The Value of a Sherpa Life

The deadliest single day in the history of Everest claimed 16 Sherpas in an instant. And, yes, there is something that needs to be done about it.

Sherpa Ang Kaji, taking a break near the bottom of the Khumbu Icefall, in 2012. Kaji and 15 other Sherpas were killed in the April 17 avalanche.     Photo: Emily Harrington

Everest Deaths: How Many Sherpas Have Been Killed?

Climbing Sherpas face higher risks than almost any other profession.

On April 18, at about 6:30 a.m. local time, an avalanche swept down off the west shoulder of Everest and killed 16 climbers. To anybody who’s familiar with Everest climbing, it should come as no surprise that all of the men were Sherpa porters. Sherpas are Everest's workforce—the literal backbone of the climbing industry there. The men who were struck were either carrying 80-pound loads to Camps I and II, or they were on their way back to Base Camp. Without the hard work of the Sherpa porters, it would be largely impossible for Americans and Europeans with slightly above-average physiology, and well above-average disposable income, to scale the world’s tallest mountain.

Increasingly, the pinnacle of adventure tourism—the summit of Everest—comes at too steep a cost. In the August 2013 issue, I wrote a story titled "Disposable Man," about the routinization of Sherpa deaths on Everest. Today’s avalanche was the worst accident in the history of the mountain. Add to this the April 2 death of Sherpa Mingma Tenzing, who was working for the Peak Freaks expedition, as well as at least a dozen serious injuries from the avalanche, and 2014 stands out as the bloodiest year in Everest history—all before most teams have even set foot on the mountain.

Yes, something needs to be done.

There’s no question that guiding on Everest is ethically fraught. But shutting the industry down would anger the outfitters, clients, and, most of all, the Sherpas. That last group would lose jobs that pay between $2,000 and $6,000 per season, in a country where the median income is $540 per year. If, say, 1 percent of American college-aged raft guides or ski instructors were dying on the job—the mortality rate of Everest Sherpas—the guiding industry would vanish. But Himalayan climbing is understood to be extremely dangerous, and people who play the game still cling to its romantic roots in exploration rather than its current status as recreational tourism.

The answer isn’t decreasing, or ending, the climbing business on Everest; the solution is increasing the value of a Sherpa life. Because right now—despite what anybody may feel in their heart—the industry clearly values life on a two-tiered basis: Westerners at the top, Sherpas at the bottom.

Want to know what a Sherpa life is worth? You only need to review the numbers that I reported last year: lower pay, lower standards for rescue insurance, lower payouts on accidental-death coverage in general. And, perhaps most significantly, the amount of time that Sherpas spend making laps through the deadly Khumbu Icefall and up the Lhotse Face, ferrying loads for predominantly Western expeditions so that clients can arrive fresh and minimize their exposure to the hazards of the mountain. Several organizations, including the Juniper Fund and Alex Lowe Charitable Foundation, have made valiant efforts to teach Sherpas the latest climbing, rescue, and first-aid skills via projects like the Khumbu Climbing School, but the hazards of the mountain remain.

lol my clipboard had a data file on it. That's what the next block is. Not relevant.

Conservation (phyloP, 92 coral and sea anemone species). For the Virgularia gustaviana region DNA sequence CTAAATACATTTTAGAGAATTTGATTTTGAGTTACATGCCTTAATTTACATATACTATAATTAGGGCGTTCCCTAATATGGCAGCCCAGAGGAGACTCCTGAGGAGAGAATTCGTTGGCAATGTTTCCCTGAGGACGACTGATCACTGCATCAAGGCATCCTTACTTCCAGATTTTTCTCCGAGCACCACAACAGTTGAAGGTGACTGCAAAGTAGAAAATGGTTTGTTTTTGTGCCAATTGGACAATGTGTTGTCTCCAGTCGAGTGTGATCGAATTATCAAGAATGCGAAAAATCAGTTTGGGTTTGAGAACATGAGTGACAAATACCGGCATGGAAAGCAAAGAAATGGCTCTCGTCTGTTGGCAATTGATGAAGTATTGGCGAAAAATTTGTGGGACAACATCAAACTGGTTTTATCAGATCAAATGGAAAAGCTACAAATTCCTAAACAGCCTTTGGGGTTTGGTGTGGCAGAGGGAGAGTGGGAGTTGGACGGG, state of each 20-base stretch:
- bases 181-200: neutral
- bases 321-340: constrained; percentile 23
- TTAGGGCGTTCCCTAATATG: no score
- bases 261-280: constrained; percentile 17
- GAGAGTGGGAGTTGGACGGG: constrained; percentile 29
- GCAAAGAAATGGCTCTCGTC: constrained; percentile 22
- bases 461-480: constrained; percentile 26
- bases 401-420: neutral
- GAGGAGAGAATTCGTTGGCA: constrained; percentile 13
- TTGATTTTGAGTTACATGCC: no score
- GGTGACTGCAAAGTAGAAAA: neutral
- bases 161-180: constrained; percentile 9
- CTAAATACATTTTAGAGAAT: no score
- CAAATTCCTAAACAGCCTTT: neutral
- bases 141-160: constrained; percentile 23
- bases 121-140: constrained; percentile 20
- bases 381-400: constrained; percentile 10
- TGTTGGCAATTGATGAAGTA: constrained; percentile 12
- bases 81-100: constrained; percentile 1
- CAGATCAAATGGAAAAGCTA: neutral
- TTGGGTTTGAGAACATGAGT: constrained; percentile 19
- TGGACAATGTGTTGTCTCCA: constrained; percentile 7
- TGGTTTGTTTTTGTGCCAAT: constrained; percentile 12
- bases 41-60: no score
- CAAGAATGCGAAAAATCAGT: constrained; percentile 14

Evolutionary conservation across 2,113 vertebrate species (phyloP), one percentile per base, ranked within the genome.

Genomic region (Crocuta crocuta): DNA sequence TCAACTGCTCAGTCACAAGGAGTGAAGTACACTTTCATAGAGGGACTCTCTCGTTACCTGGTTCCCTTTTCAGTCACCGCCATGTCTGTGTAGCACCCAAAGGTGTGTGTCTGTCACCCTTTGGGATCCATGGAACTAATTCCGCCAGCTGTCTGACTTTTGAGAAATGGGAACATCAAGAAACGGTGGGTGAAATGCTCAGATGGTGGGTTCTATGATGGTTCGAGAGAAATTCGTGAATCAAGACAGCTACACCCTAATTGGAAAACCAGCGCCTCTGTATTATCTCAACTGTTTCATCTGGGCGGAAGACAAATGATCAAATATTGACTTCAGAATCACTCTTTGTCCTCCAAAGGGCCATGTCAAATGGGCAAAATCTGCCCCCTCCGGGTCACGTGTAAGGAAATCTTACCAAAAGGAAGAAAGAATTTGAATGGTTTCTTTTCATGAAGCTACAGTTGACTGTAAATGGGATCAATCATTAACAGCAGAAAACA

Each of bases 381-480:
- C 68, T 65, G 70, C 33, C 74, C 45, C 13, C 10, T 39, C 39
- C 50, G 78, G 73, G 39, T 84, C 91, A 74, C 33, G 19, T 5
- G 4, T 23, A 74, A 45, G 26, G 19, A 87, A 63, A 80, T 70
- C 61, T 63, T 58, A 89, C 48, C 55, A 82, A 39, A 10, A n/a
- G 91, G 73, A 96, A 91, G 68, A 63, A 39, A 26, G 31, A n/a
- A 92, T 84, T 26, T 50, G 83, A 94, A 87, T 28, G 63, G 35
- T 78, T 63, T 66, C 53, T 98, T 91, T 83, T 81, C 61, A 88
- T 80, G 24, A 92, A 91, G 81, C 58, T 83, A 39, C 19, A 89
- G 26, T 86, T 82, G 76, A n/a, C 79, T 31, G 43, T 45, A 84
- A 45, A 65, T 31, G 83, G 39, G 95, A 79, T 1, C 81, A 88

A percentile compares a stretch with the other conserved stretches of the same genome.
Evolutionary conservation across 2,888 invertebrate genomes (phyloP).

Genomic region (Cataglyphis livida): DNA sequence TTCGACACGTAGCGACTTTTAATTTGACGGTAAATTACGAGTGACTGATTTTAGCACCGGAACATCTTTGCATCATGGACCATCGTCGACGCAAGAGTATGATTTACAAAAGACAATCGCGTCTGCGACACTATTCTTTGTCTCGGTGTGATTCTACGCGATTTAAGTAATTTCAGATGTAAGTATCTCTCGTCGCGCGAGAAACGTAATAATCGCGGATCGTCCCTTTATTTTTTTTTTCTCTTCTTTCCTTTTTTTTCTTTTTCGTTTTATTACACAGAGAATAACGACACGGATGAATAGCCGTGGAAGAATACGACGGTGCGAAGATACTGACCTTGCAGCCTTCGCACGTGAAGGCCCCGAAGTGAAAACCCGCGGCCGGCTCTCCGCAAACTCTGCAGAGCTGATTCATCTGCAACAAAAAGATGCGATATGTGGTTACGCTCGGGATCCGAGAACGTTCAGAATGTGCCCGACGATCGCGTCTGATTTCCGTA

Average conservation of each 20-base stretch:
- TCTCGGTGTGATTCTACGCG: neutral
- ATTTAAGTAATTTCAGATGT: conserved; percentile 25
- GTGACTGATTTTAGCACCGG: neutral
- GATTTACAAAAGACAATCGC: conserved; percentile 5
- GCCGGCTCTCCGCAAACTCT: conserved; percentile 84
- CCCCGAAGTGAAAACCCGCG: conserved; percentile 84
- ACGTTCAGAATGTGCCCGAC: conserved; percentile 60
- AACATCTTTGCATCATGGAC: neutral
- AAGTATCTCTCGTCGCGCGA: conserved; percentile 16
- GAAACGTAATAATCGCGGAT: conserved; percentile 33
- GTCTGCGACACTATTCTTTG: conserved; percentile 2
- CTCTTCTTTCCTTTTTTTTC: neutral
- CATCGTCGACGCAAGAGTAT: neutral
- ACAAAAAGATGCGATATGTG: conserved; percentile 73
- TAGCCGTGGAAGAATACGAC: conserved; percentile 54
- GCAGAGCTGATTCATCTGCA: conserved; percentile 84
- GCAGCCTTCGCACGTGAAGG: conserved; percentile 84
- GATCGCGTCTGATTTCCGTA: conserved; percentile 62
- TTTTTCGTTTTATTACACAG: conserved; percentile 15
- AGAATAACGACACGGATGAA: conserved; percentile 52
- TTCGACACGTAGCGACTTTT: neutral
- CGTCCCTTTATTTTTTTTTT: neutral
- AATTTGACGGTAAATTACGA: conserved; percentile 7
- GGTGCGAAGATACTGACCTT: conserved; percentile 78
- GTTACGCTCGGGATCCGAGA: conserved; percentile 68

Last June, after I’d finished reporting “Disposable Man,” the Nepalese government announced that it would double the amount of insurance that high-altitude porters were required to carry, to $11,000. But for about $200 per policy, at least one Kathmandu-based insurance company will cover Sherpas for $23,000. Even that is clearly insufficient to cover the loss. What’s left instead is a patchwork of charity, in which some families find help from climbers to send their kids to school and others don’t.

The change I’d most like to see would start at the very beginning of the tragedy, when outfitters describe what has happened to these men, in words that, at this point, sound rote. A typical blog post on an expedition website follows a predictable pattern, like this one from earlier this month: “Our team is overwhelmed with sadness. Ours prayers go out to his family at this extremely difficult time. Tea lights have been lit, we hang our heads in sorrow.” But after sorrow should come an acknowledgement of the deep sense of responsibility that is tied in to hiring somebody to do such a dangerous job—for an end result that’s ultimately meaningless.

In the press, largely as a result of a faulty translation to English, the deceased are always referred to as Sherpa "guides." It’s generally a misleading job title for the men—and one or two women—who, each day, lean into their pack straps and haul supplies up the mountain for paying clientele.

As guides and Sherpas begin to wake up today in Nepal, they’ll commit themselves to finding the remaining bodies. They’ll loiter for hours, shovels in hand, under the same serac that killed their friends. The Buddhist tradition is strict about needing a body to cremate if the deceased is to find a speedy reincarnation.

In the days to come, there will be 16 different puja funeral ceremonies, most of them in the small villages of the Khumbu Valley. In every village, there are already houses with missing men. Their photos, usually faded, smiling, and standing on the summit of the world, are still hung for visitors to see. Now there are 16 more.

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